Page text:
Maria, a Global Citizen

Maria, a Global Citizen

The comic-strip cartoon character Maria was created by Henrique Magalhães in 1975 in Paraíba, a state in the Northeast of Brazil. The initial storyline was about a woman around 30 years of age, single and on the hunt for marriage. The cartoon was created with the goal of shedding light on the world of women, presenting a woman as a protagonist, contrary to the typical secondary roles usually intended for women in these kinds of works.

The first comic strip is symbolic of the stance addressing one of the most problematic issues facing women: the indiscriminate use of their representation as an object of masculine desire by the culture industry and the media. In the issue, Maria and her companions are in a social movement and decided to conquer men with the weapon that seduces them: the idolized image of the sensual woman. While Global Commons Review 2 s Spring 2018 s Cover s Contents s About Us 43 pointing out the contradiction between that image of the sensual woman and the concrete reality that women fighting are ugly and not even a little picturesque, it shows the fetish of the object of masculine desire.

From the start, Maria shares the cartoon with two companions: Pombinha, a young girl around 18 years old, at times naive, who searches in Maria answers to her existential questions; and Zefinha, a character who almost always contradicts Maria’s stances, forcing her to confront the political issues of the daily life.

After just a short while, Maria departed from the comic’s original burlesque mindset – the search for marriage or a partner – to reflect the problems affected Brazilian society during the time of military dictatorship – instituted in 1964 and would last until 1985. The au- Global Commons Review 2 s Spring 2018 s Cover s Contents s About Us 44 thor’s enrollment in the architecture program and later journalism at the Federal University of Paraíba made him see this oppressive reality with more intensity, directing his creation to the fight against the status quo and authoritarianism.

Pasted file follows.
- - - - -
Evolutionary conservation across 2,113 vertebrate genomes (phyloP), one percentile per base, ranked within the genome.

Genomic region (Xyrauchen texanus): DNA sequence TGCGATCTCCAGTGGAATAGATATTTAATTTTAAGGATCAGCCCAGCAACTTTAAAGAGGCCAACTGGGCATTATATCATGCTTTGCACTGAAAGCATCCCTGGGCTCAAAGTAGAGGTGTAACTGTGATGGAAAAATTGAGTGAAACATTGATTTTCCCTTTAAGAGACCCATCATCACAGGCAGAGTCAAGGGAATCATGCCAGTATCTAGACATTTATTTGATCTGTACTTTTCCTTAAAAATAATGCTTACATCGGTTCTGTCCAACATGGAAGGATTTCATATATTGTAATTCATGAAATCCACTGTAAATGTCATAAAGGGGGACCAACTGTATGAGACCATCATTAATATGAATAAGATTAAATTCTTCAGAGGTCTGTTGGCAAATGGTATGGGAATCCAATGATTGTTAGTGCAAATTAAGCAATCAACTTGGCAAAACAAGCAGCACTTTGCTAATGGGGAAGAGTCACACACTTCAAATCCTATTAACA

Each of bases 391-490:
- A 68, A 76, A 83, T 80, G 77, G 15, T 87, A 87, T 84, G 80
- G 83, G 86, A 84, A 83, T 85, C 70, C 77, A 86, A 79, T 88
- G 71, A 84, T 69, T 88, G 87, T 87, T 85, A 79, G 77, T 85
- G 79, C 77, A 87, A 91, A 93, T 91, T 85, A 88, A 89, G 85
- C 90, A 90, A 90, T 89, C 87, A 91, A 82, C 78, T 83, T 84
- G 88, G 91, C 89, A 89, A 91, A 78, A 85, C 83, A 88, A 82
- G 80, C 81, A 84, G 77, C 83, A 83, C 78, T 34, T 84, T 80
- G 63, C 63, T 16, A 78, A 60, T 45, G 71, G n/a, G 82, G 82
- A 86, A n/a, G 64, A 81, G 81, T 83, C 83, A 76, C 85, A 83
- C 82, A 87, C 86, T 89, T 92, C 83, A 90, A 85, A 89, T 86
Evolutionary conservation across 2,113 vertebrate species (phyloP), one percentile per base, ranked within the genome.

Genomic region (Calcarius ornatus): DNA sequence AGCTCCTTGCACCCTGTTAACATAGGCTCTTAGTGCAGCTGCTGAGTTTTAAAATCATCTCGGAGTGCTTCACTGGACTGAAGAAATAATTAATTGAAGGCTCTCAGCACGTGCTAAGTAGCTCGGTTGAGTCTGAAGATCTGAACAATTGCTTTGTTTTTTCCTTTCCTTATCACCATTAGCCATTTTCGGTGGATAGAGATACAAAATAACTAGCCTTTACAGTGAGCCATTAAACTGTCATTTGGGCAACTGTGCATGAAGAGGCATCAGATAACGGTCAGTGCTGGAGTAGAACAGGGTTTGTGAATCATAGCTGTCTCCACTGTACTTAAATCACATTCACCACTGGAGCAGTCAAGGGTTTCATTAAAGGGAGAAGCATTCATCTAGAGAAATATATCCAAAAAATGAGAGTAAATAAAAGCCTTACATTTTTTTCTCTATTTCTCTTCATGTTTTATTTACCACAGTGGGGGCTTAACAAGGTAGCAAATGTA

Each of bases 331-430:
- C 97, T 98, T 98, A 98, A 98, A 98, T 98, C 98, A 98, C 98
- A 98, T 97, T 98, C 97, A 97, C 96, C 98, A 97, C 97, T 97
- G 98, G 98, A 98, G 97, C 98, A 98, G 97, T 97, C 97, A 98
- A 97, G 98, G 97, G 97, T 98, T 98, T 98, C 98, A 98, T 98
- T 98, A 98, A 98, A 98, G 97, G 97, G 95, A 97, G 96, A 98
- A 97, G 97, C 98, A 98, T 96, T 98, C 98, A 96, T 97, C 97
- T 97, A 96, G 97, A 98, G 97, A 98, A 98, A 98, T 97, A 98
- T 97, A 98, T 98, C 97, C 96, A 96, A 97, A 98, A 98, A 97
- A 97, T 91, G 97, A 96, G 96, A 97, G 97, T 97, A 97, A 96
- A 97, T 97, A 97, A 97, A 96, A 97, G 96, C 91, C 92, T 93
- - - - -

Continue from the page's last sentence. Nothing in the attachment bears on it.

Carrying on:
By the late 1990s, Maria was published in Paraíba’s daily newspapers, while at the same time alternative, self-funding magazines of Maria were being circulated within the underground media markets. The first series had 10 newspapers and was enclosed with the graphic novel “Maria: the Greatest of Subversions,” in which she tackles homosexuality among women. The book came out in 1984, the final period of the military dictatorship, when social and cultural issues became prominent in political struggles.

With that book, in which Maria declares her love for Pombinha, we have the first appearance of the homosexuality and lesbian issues in Brazilian comics, defining the profile of Maria from then on. The Global Commons Review 2 s Spring 2018 s Cover s Contents s About Us 45 character became more thoughtful and intimate, but remains critical as ever. From exclusively local problems – like the political situation in Brazil –, Maria also started to address more universal issues, choosing the fight against discriminated minorities, as well as loneliness in urban centers, and the criticism of prejudices. Irony is the mark of Maria, a characteristic that extends to all of her friends.

Maria returned to newspapers circulation between 2012 and 2014. Since the 1990s, several books have been produced by collecting comic strips published in newspapers, with new ones continuingly being produced. Some books had a commemorative style, like “Maria: Witty for 30 years” and “Maria: 40 Years Old and Looking Good”; others reached Portuguese publication through the editor Polvo, of Lisbon, like “Her Name: Maria! Her Nickname, Lisbon” (2015) and “Maria: the Greatest of Subversions” (2017), this being the revival of the work launched in 1984, but which was surprisingly current.